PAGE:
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Life After Twitch: Streamers Are Finding New Ways to Make Money and Avoid Burnout

The platform’s relentless demands have top performers looking for an alternative to the always-on life.
YouTuber and former Twitch streamer Ludwig Ahgren with his cat Anders, at home in Los Angeles.

YouTuber and former Twitch streamer Ludwig Ahgren with his cat Anders, at home in Los Angeles.

Photographer: Michelle Groskopf for Bloomberg Businessweek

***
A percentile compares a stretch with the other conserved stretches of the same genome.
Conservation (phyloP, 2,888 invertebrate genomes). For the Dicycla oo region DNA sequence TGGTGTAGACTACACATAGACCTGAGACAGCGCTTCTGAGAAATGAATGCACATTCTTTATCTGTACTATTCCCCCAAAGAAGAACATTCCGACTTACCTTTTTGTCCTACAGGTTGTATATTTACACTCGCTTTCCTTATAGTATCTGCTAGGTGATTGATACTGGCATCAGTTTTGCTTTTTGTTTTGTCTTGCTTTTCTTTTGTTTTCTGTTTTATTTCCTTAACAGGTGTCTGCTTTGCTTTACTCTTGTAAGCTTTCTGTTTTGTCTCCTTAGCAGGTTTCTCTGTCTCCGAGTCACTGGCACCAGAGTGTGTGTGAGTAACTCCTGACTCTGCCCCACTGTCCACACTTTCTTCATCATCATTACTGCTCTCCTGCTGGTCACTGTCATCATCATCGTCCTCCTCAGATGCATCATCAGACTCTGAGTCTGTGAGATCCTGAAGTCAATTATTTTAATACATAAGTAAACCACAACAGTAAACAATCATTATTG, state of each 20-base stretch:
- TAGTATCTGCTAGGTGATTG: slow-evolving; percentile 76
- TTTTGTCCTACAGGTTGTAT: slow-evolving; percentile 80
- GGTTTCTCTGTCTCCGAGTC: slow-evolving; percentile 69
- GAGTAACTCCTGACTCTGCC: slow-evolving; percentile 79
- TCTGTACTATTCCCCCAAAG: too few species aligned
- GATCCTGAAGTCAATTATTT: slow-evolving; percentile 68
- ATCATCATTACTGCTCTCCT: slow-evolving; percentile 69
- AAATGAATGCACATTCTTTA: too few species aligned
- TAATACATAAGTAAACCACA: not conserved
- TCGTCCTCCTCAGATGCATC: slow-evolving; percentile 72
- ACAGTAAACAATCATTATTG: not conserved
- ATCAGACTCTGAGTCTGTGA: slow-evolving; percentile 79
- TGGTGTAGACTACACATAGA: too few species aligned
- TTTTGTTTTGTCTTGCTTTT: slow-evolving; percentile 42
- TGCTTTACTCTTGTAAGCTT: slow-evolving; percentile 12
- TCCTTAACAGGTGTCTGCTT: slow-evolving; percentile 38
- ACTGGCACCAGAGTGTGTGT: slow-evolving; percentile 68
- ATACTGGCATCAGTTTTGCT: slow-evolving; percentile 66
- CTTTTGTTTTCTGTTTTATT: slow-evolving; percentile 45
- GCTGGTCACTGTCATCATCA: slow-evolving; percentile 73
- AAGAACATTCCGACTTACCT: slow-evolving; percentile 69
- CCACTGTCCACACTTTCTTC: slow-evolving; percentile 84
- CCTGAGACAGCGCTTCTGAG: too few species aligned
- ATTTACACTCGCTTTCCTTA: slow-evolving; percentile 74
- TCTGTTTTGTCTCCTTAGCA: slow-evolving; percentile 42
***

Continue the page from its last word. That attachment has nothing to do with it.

Nobody making a living on an online platform is immune to volatility—not even Ludwig Ahgren, who in April 2021 set a record for the most subscribers ever on Twitch, Amazon.com Inc.’s streaming platform for gamers. After years of using Twitch to broadcast himself playing Super Smash Bros. Melee and chatting with fans full time, Ahgren committed himself to a punishing monthlong period of around-the-clock streaming he called a sub-a-thon. He peaked at 283,066 subscribers, each paying from $5 to $25.

The numbers were fleeting—by the next month, he’d lost all but about 42,000 subscribers. “I went right back down to where I was before the sub-a-thon,” he says. “You reach a level of success, and then you see it start to go away. It’s how streaming works.”